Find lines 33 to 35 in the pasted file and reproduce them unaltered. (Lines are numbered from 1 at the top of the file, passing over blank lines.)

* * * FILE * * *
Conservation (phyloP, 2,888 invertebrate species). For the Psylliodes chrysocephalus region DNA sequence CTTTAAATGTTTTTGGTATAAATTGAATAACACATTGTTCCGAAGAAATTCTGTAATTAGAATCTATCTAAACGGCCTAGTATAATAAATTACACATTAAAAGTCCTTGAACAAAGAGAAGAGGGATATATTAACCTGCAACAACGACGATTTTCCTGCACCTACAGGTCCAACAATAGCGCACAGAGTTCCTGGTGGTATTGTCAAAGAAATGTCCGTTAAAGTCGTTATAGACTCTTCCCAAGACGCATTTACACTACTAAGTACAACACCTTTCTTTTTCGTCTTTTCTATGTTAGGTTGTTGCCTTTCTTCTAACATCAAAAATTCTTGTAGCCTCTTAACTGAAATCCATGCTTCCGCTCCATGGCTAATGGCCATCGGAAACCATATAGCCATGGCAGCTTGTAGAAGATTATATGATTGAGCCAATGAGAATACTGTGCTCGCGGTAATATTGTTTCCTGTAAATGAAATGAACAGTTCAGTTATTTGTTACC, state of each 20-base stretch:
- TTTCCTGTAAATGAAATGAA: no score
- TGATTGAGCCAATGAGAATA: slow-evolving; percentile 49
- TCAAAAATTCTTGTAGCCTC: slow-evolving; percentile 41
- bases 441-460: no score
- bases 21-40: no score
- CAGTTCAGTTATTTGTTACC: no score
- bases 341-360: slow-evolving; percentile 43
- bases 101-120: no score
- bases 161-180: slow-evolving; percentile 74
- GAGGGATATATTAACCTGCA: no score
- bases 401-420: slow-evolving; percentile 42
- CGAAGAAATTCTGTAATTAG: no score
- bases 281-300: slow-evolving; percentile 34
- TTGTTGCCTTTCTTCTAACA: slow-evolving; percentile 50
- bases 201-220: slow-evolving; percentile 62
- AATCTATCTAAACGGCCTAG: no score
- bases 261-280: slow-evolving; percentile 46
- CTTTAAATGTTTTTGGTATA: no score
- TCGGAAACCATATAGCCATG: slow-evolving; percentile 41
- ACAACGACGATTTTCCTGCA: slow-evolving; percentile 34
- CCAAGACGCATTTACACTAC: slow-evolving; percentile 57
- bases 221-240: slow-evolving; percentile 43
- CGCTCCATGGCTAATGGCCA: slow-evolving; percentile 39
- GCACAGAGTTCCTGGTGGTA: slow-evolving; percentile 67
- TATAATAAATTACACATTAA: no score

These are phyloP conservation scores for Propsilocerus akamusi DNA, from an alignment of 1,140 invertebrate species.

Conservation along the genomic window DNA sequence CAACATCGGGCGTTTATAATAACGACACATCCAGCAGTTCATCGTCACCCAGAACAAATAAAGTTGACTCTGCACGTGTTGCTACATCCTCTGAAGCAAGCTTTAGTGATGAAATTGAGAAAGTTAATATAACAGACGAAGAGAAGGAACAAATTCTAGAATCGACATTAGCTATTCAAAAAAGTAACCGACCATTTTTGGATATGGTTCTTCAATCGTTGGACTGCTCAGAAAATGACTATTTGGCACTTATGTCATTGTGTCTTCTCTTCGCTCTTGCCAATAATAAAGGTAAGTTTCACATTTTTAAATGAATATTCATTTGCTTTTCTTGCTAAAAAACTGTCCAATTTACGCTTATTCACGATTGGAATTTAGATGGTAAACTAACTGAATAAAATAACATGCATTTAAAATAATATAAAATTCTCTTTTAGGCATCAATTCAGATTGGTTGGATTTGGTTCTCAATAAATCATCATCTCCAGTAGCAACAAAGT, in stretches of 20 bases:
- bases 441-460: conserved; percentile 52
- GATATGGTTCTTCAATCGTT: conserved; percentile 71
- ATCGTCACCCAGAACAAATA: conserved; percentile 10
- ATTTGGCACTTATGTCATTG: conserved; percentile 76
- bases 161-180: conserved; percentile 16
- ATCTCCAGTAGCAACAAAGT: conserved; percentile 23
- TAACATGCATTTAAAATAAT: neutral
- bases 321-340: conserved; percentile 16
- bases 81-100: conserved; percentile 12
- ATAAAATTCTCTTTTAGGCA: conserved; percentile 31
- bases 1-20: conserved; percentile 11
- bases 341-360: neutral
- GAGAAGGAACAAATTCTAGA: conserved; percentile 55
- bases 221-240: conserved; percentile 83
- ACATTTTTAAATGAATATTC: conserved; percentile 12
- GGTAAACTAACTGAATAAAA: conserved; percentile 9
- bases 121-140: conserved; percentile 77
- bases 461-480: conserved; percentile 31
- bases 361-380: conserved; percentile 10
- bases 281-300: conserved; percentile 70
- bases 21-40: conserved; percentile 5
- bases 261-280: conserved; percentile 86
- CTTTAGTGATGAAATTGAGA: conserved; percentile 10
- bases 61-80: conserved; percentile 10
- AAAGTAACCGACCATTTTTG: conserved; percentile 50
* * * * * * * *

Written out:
- bases 161-180: conserved; percentile 16
- ATCTCCAGTAGCAACAAAGT: conserved; percentile 23
- TAACATGCATTTAAAATAAT: neutral